- And speaking of, how many people chanting their blind fetishism about privatizing space would want Virgin CEO Richard Branson to have the bomb? The only currently feasible method of getting fusion for a rocket is, well, the same place we get all our fusion—hydrogen bombs. Project Orion, remember?
Virgin Galactic is a branch of a company best known for its involvement in the RIAA, and, well, stuff like this, where they sued a band on their label for 30 million despite gypping them on royalties. Ironically, the band's name is 30 Seconds to Mars.
- People—generally libertarians and anarchists, which are different because of the spelling—claim that the state has a monopoly on force. Only, there is no defensible theory of the state that has ever claimed that. At least not in the West; Confucianism does claim something close, although even they consider the state's use of force to be a macrocosm of the individual's use thereof. No, what all Christian theories of the state, and all Social Contract theorists, and...then I come to the end of the list of "defensible theories of the state"...say, rather, is that the individual has a right to self-defense, and the state's use of force only even exists because having the state do at least part of the protecting frees your hands to do your day-job.
Now, the defensible theories of the state do claim the state has a monopoly on vengeance—that is, the use of force in a punitive rather than a defensive context. Mainly so society doesn't devolve into a never-ending storm of blood-feuds, we actually have tried the alternative, thank you. It may not always be wrong to take justice into your own hands, but if you do, you're pretty much denying there's any actual "state" in play—hence why vigilantism is also called "frontier justice". Hence also why the state cracks down pretty harshly on vigilantes; institutions don't like people to go around claiming they don't exist or aren't legitimate, try it on your boss RE: the company you both work for if you don't believe me.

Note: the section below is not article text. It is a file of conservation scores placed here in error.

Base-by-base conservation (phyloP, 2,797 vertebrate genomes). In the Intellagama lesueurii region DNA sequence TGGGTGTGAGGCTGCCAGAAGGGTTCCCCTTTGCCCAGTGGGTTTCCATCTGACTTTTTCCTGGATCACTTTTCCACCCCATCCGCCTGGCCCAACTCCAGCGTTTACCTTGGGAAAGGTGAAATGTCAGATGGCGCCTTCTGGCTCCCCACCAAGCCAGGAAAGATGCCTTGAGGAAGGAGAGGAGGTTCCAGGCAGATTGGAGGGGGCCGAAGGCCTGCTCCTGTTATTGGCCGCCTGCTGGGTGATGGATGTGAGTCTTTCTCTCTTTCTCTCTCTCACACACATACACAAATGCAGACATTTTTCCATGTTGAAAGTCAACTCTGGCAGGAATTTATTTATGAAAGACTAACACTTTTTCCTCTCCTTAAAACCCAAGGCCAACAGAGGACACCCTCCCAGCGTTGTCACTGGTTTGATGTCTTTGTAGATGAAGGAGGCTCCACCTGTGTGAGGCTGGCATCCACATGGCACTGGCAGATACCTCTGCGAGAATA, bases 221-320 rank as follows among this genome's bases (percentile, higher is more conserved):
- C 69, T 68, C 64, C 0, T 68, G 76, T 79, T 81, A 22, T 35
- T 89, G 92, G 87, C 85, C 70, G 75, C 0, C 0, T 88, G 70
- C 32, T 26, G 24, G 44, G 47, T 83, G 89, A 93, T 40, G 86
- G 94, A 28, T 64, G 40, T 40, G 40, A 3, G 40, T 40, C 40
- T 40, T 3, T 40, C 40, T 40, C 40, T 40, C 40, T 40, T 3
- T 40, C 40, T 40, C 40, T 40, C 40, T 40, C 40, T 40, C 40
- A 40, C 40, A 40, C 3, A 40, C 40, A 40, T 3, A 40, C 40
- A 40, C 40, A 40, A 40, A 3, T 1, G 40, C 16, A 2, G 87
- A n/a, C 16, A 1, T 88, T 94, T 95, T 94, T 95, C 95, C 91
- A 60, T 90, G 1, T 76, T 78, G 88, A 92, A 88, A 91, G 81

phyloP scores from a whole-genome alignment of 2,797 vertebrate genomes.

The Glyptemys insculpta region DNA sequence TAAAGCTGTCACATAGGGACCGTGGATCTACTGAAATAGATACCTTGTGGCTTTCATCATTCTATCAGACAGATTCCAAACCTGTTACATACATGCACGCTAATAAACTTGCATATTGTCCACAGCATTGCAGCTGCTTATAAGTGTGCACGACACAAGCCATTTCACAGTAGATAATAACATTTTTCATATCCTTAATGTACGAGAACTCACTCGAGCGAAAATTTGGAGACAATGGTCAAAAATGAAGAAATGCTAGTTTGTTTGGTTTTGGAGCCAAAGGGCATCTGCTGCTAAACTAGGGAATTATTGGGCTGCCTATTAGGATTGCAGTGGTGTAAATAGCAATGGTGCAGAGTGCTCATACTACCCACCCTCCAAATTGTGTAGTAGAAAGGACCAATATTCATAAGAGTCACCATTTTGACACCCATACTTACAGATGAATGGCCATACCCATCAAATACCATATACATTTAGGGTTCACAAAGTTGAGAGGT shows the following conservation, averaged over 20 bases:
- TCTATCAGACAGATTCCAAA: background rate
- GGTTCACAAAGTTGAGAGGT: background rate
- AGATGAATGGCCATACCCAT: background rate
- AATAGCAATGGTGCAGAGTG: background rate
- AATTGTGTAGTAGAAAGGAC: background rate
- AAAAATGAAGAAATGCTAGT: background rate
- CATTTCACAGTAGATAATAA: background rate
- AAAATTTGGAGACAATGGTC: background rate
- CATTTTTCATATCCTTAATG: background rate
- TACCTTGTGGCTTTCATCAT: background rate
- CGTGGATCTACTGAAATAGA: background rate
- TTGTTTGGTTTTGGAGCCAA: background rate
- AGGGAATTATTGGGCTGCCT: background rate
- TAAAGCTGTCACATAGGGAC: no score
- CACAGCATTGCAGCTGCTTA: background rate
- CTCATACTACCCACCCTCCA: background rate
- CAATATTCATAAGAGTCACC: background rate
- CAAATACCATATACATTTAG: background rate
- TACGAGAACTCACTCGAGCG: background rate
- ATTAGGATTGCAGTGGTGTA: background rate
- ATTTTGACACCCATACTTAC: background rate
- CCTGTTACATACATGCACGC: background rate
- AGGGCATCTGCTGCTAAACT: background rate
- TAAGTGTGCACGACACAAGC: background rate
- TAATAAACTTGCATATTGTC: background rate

- Speaking of how paying the state to protect you frees up your hands, Heinlein was, to a degree, right, that specialization is for insects, but division of labor is for anatomically modern humans. People who won't divide their labor are Neanderthals. Like, literally, dividing labor between the sexes is a major difference between them and anatomically modern humans. Also you will note that Neanderthals are a matter of prehistory, and "anatomically modern humans" are, well, around now, hence the name.
Remember, people who dislike there being distinct sex-roles are the ones acting like Neanderthals. As are people who think we should change our bodies rather than just our tools. They tend to think of themselves as progressive, but the nomenclature is no more valid than "People's Democratic Republic".
- I recently read the single best Zombie Apocalypse story ever written. Namely, Green Lantern: Blackest Night. Did you know there's a doomsday prophecy contained in the Green Lantern Oath?
I'm a bit disappointed in the GL animated series, incidentally. Atrocitus has a lot more to say for himself than that series lets him—he's just as concerned with justice as the Guardians are, he just tends to think "death by acid-lava" is a perfectly good sentence for any crime more severe than jaywalking. Also? He let a cat into his Corps. An angry, angry kitty.
Nevertheless, rather than letting hacks like Nolan or whoever wrote the GL movie do it, why doesn't DC have Paul Dini do a movie for them? Are they that afraid of giant piles of money?
- You know how people always say English has such a huge vocabulary? I've harped on this before, since Latin has a single word for "big toe" and a prefix for "one and a half of anything". But I recently noticed another example.
Japanese. You like monster movies? Yeah, well, which kind? Japanese can distinguish three types. An o-bake is a monster from their legends (in folklore, it's restricted to those monsters that originated as animals or objects in which spiritual power accumulated, e.g. tsukkumogami or bakeneko). A kaibutsu is a Universal/Hammer Films type monster. And a kaijû is something like Godzilla.
Incidentally, the jû in kaijû and the butsu in kaibutsu both mean animal (a raijû is the pet of the lightning god that Pikachu evolves into, a dôbutsuen is a zoo), but with different connotations.